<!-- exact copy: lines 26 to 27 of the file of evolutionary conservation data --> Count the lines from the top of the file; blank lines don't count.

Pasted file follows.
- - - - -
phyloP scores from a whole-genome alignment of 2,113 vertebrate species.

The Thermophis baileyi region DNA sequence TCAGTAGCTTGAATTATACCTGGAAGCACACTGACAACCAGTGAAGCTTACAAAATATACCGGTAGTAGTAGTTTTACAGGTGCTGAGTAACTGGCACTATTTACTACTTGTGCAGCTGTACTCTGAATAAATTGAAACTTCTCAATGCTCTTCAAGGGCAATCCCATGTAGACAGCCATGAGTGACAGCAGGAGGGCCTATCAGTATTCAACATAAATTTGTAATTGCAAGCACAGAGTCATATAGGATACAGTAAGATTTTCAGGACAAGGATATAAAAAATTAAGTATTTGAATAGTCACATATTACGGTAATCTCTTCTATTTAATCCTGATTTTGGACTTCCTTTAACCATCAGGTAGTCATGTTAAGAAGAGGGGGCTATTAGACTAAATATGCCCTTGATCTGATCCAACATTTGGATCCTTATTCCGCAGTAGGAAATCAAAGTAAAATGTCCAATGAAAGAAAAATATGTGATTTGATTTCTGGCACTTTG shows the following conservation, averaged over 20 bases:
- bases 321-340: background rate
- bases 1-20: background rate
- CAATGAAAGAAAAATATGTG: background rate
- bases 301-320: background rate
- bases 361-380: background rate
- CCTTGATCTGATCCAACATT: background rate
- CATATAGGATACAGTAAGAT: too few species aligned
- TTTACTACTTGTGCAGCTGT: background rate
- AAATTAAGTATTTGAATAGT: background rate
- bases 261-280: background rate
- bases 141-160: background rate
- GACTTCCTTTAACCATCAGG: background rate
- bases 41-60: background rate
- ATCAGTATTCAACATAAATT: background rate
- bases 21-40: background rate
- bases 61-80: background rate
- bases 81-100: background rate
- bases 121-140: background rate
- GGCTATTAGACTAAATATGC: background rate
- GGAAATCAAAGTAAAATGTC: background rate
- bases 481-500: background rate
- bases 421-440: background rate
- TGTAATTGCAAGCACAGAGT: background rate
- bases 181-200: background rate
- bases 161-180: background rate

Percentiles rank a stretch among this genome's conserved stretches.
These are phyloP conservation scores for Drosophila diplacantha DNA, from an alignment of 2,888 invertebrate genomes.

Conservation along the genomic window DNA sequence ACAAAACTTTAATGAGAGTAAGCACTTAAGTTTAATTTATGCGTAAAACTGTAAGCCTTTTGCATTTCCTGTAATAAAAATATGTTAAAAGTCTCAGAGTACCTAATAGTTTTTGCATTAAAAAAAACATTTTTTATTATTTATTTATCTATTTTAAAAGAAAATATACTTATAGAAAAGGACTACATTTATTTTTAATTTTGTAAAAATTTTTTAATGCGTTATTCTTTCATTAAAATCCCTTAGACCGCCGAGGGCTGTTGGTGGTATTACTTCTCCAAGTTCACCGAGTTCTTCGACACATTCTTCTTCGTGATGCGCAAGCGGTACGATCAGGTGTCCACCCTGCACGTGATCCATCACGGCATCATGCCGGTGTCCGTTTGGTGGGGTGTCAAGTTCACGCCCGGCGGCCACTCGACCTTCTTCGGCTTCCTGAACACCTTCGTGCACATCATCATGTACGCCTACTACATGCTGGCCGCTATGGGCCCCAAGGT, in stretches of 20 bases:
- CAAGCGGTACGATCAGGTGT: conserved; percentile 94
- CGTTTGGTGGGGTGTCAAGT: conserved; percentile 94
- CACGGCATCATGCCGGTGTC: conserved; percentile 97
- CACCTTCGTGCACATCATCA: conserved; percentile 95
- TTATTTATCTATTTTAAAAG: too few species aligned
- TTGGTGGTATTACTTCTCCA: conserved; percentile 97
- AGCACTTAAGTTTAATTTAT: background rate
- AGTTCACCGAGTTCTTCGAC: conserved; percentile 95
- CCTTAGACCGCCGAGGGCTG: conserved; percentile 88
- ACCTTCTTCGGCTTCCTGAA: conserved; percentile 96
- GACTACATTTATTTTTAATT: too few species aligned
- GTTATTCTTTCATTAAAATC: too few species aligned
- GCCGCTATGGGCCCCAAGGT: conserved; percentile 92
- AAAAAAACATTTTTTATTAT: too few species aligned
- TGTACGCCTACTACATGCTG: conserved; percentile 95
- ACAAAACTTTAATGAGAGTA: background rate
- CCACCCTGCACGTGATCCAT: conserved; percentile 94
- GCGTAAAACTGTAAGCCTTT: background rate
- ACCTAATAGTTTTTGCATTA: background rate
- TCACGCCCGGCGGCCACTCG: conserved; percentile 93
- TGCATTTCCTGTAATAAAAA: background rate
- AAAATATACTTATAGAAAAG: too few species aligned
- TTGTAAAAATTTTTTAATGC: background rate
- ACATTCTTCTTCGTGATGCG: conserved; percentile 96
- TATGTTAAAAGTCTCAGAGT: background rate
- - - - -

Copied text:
- bases 181-200: background rate
- bases 161-180: background rate